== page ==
Because there are so many Americans in the program, it is usually easy to make friends, especially if you participate in their excursions to places like Hamlet's Castle early in the program (sign up for them early! they fill up fast!) and in classes. It is also possible to take classes at Copenhagen University, where you can also make Danish and other international friends. People especially make close friends in their core classes, because of the 2 trips that are taken with the class.
Overall, DIS provides an excellent balance of making sure everything is very planned and organized without making you feel over-programmed or like you are not deciding on your own what you want to do. They provide many options for planned things (trips during the 2 week break, long weekend excursions, wine tastings, trips to IKEA) but if you are a person who'd rather be more independent then it's easy to find your own things to do as well without going through DIS.
Copenhagen as a city was also extremely welcoming. I always felt safe, even when I was taking the 3am night bus back to my kollegium from the bars downtown. It is an easy city to get around, especially because DIS gives everyone a transportation pass. There are lots of neighborhoods to explore and the city has a lot of interesting history. You can also rent/buy a bike to join the millions of Danes who bike around their city daily. (I highly recommend this! So much fun!) People have a reputation for seeming cold and distanced on the street (Danes generally don't make eye contact or small talk on the street/bus etc) but if you directly approach someone when you need help or directions most people are sweet and helpful. Learning and noting cultural differences was so interesting, and there are many aspects of Danish culture, like prioritizing family relationships, biking, and hygge, that I have brought back into my life in the US.
Some drawbacks that people mentioned when I was there: sometimes people are placed in housing that is a long-ish commute from classes which can be a pain when trying to hang out with friends later. The language is also kind of difficult to learn, but basically all Danes speak English, which is a pro and a con, because I found it hard to try to practice my Danish in restaurants etc because people would rather just speak English than listening to you try Danish, and Copenhagen is one of the most expensive cities in the world. Going into it, I was extremely worried about money and getting used to seeing prices in dkk was very difficult. $1-about 5dkk, so every single price you see is enormous. But, I just got really used to cooking my own food and figuring out who has lunch specials and DIS student discounts. It is definitely possible to manage in Copenhagen without draining your bank account, but it is a challenge.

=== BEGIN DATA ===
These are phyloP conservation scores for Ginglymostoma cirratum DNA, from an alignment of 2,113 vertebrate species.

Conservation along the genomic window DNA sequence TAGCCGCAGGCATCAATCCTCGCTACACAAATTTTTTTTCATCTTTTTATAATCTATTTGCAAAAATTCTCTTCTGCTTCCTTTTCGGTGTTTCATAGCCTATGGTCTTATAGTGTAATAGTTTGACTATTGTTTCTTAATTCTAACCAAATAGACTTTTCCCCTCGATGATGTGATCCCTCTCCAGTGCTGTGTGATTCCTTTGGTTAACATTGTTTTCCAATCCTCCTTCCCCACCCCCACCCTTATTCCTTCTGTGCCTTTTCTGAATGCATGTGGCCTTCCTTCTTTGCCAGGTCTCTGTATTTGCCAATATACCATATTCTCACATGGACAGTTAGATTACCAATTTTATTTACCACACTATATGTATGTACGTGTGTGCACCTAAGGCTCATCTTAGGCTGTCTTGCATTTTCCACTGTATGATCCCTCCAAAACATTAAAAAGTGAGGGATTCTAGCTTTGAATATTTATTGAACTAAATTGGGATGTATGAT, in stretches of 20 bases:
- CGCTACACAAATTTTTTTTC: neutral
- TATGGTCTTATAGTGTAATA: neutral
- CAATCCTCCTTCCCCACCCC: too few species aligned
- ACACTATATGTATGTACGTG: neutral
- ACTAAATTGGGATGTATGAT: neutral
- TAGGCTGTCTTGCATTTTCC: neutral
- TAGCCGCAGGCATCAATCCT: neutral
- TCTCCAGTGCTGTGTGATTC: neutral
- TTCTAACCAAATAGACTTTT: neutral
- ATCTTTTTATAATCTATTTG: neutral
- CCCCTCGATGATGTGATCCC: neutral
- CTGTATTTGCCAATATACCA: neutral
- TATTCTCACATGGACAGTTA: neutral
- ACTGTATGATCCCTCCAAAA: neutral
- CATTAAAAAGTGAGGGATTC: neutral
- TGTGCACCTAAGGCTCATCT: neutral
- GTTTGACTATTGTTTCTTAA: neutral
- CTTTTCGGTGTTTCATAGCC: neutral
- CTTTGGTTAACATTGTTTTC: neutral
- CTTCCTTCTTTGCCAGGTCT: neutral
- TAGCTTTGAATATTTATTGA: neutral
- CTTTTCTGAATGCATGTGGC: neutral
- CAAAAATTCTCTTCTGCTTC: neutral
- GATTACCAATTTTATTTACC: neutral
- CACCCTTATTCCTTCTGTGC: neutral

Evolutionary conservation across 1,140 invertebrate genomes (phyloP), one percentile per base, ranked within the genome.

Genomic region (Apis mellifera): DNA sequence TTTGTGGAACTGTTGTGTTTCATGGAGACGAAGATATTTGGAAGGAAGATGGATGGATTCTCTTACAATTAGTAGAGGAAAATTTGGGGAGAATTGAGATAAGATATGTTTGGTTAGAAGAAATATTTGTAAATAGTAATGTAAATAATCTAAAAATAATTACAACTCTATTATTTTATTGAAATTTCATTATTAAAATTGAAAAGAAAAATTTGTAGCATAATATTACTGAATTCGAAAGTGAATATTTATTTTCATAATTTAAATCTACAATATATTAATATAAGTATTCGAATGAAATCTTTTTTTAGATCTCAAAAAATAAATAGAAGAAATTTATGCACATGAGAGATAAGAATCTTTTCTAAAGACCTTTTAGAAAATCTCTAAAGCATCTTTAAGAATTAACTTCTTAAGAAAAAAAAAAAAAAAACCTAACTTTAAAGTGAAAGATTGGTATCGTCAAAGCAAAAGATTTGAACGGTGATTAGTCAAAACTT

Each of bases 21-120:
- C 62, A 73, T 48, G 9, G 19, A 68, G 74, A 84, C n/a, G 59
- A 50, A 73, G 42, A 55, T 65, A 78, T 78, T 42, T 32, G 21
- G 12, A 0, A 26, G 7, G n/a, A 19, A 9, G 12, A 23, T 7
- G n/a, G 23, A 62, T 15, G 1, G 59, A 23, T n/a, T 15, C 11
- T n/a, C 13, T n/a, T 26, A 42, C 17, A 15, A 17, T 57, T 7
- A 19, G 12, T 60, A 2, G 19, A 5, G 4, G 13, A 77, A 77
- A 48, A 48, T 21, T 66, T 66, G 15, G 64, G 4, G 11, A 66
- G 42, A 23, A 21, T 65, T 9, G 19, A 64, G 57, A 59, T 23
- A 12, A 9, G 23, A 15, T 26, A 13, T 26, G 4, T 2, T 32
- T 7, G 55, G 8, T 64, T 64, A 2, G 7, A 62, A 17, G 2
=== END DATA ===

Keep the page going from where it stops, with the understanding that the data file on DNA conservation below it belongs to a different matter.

Overall, I absolutely loved my time in Copenhagen and I would do it again in a heartbeat if I had the chance.

Yes, I recommend this program
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I absolutely loved Chile. I wish I could have stayed longer!! The people, the food, the social scene, the culture, the scenery-everything was so interesting and made for an absolutely wonderful experience.

I participated in the internship program that Villanova offers its students. Since I am a nursing major, I was placed in a Physical Therapy office for my internship. This was probably the place where I learned the most Spanish, and had the opportunity to observe and understand the differences between our two healthcare systems. The people working there as well as the patients were so friendly and willing to teach me everything I wanted to know about their language/culture and the healthcare system. My only complaint about this was that even for all of the work all of us did in our internship placements, students were credited with Latin American Studies credits, and not Spanish credits. As someone who already has a limited amount of free credits to take Spanish classes, this was a shortcoming that I wish could be solved in future programs, because now I won't be able to complete a Spanish minor. But all things considering, I would do the whole thing over again, and would go back in a heartbeat. Viva Chile!

Yes, I recommend this program
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The best time ever. Enough said. Being in a small, Italian town as opposed to the touristy cities really allows you to immerse more into the Italian culture. In addition, I think the smallness of Siena really encourages everybody to act as a group and really promotes people to become amazing friends through the program. The food was amazing, the scenery was beautiful, I always felt safe. Needless to say, I'm sitting here in America wishing to be back in Siena.

Yes, I recommend this program